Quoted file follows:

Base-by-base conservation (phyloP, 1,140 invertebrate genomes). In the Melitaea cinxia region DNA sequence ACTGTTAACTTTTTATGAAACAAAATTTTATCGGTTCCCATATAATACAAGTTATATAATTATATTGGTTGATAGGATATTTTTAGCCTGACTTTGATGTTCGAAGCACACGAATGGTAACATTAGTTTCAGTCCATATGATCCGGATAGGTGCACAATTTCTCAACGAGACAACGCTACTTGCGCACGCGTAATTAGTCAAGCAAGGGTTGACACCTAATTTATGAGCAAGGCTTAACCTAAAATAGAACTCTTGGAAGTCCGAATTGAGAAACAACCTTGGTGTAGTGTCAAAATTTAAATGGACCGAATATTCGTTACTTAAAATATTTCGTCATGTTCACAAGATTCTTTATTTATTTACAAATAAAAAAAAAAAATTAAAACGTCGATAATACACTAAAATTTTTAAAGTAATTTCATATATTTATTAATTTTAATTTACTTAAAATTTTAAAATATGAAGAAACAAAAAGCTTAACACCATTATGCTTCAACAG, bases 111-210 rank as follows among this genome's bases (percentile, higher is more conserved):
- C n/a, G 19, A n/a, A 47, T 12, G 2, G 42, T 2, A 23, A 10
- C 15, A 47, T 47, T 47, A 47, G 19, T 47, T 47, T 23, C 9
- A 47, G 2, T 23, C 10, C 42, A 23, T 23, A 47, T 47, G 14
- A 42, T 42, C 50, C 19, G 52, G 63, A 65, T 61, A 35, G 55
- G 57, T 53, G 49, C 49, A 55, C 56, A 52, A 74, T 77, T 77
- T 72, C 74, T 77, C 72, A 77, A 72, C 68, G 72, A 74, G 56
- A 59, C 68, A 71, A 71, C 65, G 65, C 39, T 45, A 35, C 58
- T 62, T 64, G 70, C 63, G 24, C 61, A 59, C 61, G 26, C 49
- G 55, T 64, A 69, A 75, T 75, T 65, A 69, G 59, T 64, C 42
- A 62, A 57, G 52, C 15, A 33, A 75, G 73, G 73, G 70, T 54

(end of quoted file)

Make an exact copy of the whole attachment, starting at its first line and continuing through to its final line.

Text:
Base-by-base conservation (phyloP, 1,140 invertebrate genomes). In the Melitaea cinxia region DNA sequence ACTGTTAACTTTTTATGAAACAAAATTTTATCGGTTCCCATATAATACAAGTTATATAATTATATTGGTTGATAGGATATTTTTAGCCTGACTTTGATGTTCGAAGCACACGAATGGTAACATTAGTTTCAGTCCATATGATCCGGATAGGTGCACAATTTCTCAACGAGACAACGCTACTTGCGCACGCGTAATTAGTCAAGCAAGGGTTGACACCTAATTTATGAGCAAGGCTTAACCTAAAATAGAACTCTTGGAAGTCCGAATTGAGAAACAACCTTGGTGTAGTGTCAAAATTTAAATGGACCGAATATTCGTTACTTAAAATATTTCGTCATGTTCACAAGATTCTTTATTTATTTACAAATAAAAAAAAAAAATTAAAACGTCGATAATACACTAAAATTTTTAAAGTAATTTCATATATTTATTAATTTTAATTTACTTAAAATTTTAAAATATGAAGAAACAAAAAGCTTAACACCATTATGCTTCAACAG, bases 111-210 rank as follows among this genome's bases (percentile, higher is more conserved):
- C n/a, G 19, A n/a, A 47, T 12, G 2, G 42, T 2, A 23, A 10
- C 15, A 47, T 47, T 47, A 47, G 19, T 47, T 47, T 23, C 9
- A 47, G 2, T 23, C 10, C 42, A 23, T 23, A 47, T 47, G 14
- A 42, T 42, C 50, C 19, G 52, G 63, A 65, T 61, A 35, G 55
- G 57, T 53, G 49, C 49, A 55, C 56, A 52, A 74, T 77, T 77
- T 72, C 74, T 77, C 72, A 77, A 72, C 68, G 72, A 74, G 56
- A 59, C 68, A 71, A 71, C 65, G 65, C 39, T 45, A 35, C 58
- T 62, T 64, G 70, C 63, G 24, C 61, A 59, C 61, G 26, C 49
- G 55, T 64, A 69, A 75, T 75, T 65, A 69, G 59, T 64, C 42
- A 62, A 57, G 52, C 15, A 33, A 75, G 73, G 73, G 70, T 54